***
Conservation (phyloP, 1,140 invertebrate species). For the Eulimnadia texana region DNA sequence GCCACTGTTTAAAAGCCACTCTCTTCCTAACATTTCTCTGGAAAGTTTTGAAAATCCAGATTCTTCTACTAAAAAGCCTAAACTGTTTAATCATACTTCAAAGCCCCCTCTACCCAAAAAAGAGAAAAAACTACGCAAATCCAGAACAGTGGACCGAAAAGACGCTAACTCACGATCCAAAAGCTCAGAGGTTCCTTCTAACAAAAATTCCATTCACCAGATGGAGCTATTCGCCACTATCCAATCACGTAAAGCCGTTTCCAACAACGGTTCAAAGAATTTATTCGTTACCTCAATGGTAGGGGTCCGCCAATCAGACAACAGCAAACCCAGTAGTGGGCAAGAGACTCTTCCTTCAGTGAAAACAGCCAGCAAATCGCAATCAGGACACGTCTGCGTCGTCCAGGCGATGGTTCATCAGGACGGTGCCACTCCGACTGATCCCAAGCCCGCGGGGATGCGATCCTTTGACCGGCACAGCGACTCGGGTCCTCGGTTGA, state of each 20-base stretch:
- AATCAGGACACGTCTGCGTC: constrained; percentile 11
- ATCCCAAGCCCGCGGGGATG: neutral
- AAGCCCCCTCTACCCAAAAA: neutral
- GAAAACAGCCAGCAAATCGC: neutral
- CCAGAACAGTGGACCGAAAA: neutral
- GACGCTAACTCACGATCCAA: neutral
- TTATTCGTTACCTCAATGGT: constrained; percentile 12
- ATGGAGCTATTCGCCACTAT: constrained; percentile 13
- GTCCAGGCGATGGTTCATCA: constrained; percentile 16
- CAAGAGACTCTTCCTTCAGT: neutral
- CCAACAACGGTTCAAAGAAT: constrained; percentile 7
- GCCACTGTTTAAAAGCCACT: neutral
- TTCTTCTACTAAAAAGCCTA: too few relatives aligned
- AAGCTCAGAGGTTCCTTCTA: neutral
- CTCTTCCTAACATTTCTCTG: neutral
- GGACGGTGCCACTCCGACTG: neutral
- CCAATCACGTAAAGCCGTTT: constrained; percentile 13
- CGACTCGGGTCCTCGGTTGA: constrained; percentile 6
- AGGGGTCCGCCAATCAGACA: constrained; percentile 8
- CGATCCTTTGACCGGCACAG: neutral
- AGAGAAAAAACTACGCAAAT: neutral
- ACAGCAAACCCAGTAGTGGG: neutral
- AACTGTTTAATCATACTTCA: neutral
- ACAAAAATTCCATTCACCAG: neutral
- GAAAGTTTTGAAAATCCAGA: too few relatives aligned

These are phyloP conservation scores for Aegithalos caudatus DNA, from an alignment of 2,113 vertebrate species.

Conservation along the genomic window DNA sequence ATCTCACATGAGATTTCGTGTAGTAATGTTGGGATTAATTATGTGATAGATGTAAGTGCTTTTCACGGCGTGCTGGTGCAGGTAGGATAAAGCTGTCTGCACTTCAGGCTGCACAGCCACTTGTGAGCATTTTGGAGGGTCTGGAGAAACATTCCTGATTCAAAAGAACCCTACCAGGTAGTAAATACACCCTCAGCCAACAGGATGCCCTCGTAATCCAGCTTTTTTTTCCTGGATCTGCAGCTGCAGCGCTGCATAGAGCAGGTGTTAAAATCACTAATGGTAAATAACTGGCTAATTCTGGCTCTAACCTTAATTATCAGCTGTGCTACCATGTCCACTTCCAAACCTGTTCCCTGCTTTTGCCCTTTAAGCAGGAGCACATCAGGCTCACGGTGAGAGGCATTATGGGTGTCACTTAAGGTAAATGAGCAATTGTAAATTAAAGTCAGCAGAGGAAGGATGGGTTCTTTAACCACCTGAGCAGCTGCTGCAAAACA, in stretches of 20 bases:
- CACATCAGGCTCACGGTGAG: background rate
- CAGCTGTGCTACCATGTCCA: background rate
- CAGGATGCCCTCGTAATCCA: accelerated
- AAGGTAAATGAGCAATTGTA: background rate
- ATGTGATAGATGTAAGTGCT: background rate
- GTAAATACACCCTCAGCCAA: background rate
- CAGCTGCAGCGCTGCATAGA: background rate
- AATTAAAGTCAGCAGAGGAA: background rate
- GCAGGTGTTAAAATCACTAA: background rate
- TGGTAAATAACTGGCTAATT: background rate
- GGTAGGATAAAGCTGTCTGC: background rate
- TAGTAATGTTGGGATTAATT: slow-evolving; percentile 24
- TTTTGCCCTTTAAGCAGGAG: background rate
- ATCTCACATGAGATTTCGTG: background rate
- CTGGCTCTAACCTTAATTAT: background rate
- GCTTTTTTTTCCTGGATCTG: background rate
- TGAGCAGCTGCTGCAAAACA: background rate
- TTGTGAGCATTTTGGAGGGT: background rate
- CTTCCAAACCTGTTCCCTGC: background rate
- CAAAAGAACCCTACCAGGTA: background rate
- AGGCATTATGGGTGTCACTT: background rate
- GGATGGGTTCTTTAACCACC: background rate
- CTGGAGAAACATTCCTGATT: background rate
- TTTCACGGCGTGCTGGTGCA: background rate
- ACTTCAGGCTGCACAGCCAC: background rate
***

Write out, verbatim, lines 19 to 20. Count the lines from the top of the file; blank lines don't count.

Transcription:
- CGACTCGGGTCCTCGGTTGA: constrained; percentile 6
- AGGGGTCCGCCAATCAGACA: constrained; percentile 8